Mapping for community rights in the Congo Basin

Marena Brinkhurst
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Mar 31, 2021

Mapping for community rights in the Congo Basin

Marena Brinkhurst

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Mar 31, 2021

MappingForRights Congo Basin Community Atlas was built to document and defend the rights of the estimated 50 million indigenous and forest-dwelling peoples in the Congo Basin who lack rights and decision-making power over the lands they have inhabited for generations. 

By equipping rainforest communities with high performance mapping tools and methodology, the Rainforest Foundation UK and partners have used the MappingForRights platform to collect over a thousand maps covering more than nine million hectares. These maps have supported a landmark community forest law in DR Congo, innovative planning processes in Cameroon and eastern DRC, and DRC’s national moratorium on logging. The Atlas has also helped to expose the negative social impacts of exclusionary protected areas, helping to trigger a wave of international biodiversity conservation reforms. 

“The evidence is clear: Forests under the control of Indigenous Peoples and local communities deliver better social and environmental outcomes. Strengthening community forest management is a critical pathway to addressing the global climate and biodiversity emergencies.” – Joe Eisen, Rainforest Foundation UK

Building a modern geospatial portal

The latest version of the Community Atlas combines fast performance and intelligent UX design into a powerful and modern take on the classic data atlas. Users can analyze community data in relation to land uses such as logging activities, agricultural concessions, protected areas, and forest carbon projects, as well as information on forest cover, village locations, and areas served by state services.

Participatory mapping sessions in Maniema, DRC (Photo credit: GeoFirst)

The Atlas is a one-stop hub for up-to-date information on forest cover, land uses, and community management across the Congo Basin. The tool seamlessly pulls in data from multiple sources, combining Mapbox tilesets like national boundaries, custom data tilesets, and third-party APIs. With so many data layers to load, the Atlas also uses Mapproxy to accelerate loading of third-party legacy WMS services that haven't yet moved to Mapbox. An upgrade to Mapbox GL v2 also sped up the site load by 30%.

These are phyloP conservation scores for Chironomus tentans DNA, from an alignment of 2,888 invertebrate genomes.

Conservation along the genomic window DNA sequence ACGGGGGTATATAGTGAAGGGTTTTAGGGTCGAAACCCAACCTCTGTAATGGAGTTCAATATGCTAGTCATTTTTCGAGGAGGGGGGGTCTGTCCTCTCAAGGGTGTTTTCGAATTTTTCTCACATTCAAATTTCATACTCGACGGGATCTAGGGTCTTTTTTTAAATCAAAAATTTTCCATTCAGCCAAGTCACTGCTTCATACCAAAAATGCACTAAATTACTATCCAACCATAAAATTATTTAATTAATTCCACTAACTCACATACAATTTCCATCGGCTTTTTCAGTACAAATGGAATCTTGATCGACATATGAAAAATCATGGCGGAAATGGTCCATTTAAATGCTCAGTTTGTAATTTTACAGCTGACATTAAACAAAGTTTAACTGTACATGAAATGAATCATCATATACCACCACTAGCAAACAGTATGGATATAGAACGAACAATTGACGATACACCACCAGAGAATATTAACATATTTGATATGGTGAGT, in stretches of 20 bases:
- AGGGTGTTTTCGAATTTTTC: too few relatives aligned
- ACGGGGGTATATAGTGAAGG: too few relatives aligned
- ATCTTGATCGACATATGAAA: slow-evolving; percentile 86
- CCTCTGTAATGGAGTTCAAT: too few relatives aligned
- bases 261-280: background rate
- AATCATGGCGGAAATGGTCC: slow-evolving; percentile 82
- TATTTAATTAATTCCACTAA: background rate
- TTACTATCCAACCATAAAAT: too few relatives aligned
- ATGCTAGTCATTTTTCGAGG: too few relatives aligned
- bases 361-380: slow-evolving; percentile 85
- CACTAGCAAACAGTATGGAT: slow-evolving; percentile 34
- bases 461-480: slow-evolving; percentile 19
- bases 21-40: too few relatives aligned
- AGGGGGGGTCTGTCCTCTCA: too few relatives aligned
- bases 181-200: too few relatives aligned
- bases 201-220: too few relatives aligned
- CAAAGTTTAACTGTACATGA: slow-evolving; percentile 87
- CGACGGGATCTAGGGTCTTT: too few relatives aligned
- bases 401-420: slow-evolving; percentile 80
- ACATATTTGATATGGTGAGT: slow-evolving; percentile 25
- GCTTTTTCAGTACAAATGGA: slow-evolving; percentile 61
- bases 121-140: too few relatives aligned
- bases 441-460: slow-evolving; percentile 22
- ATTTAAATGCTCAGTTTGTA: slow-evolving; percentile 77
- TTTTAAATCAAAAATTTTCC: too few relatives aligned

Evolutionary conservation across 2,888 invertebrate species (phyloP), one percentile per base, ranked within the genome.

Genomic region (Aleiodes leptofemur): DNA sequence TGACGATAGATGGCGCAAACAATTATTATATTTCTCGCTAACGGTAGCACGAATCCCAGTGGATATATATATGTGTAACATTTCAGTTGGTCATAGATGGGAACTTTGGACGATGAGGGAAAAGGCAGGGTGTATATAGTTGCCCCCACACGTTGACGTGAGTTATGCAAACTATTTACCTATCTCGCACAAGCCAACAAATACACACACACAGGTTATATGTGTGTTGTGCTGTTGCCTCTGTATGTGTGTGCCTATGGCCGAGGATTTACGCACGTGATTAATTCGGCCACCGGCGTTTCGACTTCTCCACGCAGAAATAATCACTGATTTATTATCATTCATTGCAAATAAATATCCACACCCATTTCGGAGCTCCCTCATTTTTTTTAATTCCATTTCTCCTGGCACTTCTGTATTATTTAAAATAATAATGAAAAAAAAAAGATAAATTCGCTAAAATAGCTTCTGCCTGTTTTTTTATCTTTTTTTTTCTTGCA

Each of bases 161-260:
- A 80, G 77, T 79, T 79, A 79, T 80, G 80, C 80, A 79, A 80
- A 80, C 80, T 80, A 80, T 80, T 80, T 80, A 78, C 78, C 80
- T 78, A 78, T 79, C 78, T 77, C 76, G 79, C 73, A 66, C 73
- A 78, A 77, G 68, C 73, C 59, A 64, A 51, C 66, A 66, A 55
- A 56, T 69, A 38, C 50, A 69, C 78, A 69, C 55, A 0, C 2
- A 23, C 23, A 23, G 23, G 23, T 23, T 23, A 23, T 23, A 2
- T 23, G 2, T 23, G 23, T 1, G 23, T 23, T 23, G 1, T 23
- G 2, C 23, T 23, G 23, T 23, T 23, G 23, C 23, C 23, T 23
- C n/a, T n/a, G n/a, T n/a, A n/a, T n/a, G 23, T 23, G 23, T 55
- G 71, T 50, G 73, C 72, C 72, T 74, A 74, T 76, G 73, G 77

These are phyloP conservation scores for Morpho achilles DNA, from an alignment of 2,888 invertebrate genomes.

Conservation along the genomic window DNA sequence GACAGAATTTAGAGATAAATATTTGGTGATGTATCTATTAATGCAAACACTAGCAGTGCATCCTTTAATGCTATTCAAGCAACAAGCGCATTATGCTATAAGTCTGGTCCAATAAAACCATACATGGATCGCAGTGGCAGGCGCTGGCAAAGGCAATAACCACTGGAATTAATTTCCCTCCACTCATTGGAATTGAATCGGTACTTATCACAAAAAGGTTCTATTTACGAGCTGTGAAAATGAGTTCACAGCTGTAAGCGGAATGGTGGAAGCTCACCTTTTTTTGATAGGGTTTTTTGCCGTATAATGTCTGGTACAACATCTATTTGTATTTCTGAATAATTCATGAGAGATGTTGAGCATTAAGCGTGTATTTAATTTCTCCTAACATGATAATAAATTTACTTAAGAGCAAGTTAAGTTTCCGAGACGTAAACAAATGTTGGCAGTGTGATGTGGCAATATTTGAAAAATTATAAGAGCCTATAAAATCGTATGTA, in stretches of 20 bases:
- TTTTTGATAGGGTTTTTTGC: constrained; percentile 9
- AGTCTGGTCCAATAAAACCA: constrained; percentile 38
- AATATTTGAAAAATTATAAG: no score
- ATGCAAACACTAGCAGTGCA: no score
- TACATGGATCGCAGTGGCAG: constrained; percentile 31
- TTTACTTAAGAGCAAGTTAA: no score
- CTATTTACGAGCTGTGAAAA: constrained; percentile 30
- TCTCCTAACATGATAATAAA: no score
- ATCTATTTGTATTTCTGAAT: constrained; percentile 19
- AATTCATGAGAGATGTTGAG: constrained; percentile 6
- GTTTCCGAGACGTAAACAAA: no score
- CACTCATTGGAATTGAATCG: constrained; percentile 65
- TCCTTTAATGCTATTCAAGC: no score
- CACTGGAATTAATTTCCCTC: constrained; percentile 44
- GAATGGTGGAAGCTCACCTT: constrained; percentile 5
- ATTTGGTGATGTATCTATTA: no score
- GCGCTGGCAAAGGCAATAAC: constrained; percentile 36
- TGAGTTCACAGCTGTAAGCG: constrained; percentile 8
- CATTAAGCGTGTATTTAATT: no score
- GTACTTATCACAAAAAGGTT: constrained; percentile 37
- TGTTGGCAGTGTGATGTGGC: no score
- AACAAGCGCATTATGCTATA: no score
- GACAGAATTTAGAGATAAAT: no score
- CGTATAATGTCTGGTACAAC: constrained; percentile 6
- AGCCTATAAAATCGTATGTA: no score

“We needed a platform that could work in countries with low bandwidth where we work with partners and policy makers. We chose Mapbox GL JS to use lightweight, fast-loading vector tilesets.” – Elin Roberts, Rainforest Foundation UK
Close-up of community data layers

Within the Community Atlas, the ‘Explore’ guides highlight areas of interest and impact stories to direct viewers who aren’t sure where to start. Users with particular analysis needs can also construct their own map view based on whichever data layers are most relevant for them – including their own uploaded data. A smooth drag-and-drop interface lets users change the ordering of active layers, adjust their transparency, and turn layers on or off.

Interactive legend allows users to turn layers on and of, adjust transparency, and reorder layers

The Atlas uses precise styling controls available through Mapbox Studio and GL JS to control how data layers display at various zoom levels to prevent the map view from getting cluttered and hard to understand.

“It's difficult to display so much point data in a meaningful way. Being able to control styling by zoom level was a key feature for us.” – Elin Roberts, Rainforest Foundation UK

Finally, the MappingForRights team recognized that their primary target audience for the Atlas is policymakers, community leaders, and those working with them. These users need an easy way to generate reports about the impact of land uses decisions on forest communities. Users of the Atlas can combine multiple data layers (such as deforestation rates, logging concessions, and community forests) and quickly prepare a report for export.

What's next for rights-based approaches to forest protection

Rainforest Foundation UK and partners are expanding the MappingForRights program to new areas to advocate for increased community management of forests. At the same time, they are using the data created by and with communities to craft compelling map stories to engage audiences of policy – building on the success of their first storytelling map that highlighted the risk of an effort to place 30 percent of the world under protected status by 2030. Finally, the MappingForRights team is further refining tools to bring data closer to the forest communities who produce it, including offline functionality that would enable greater local control over data management and use. 

“We have so far only mapped a fraction of what is needed.” – Joe Eisen, Rainforest Foundation UK 

Mapbox is proud to support the work of Rainforest Foundation UK and others working for the rights of forest peoples. The MappingForRights team welcomes inquiries from anyone interested in collaborating or using the Community Atlas platform.

Community members collecting livelihoods data, DRC (Photo credit: Rainforest Foundation UK)

The Mapbox Community team supports many partners working in solidarity with forest-dwelling peoples around the world. See our recent forest related stories with OpenForests and SilviaTerra.

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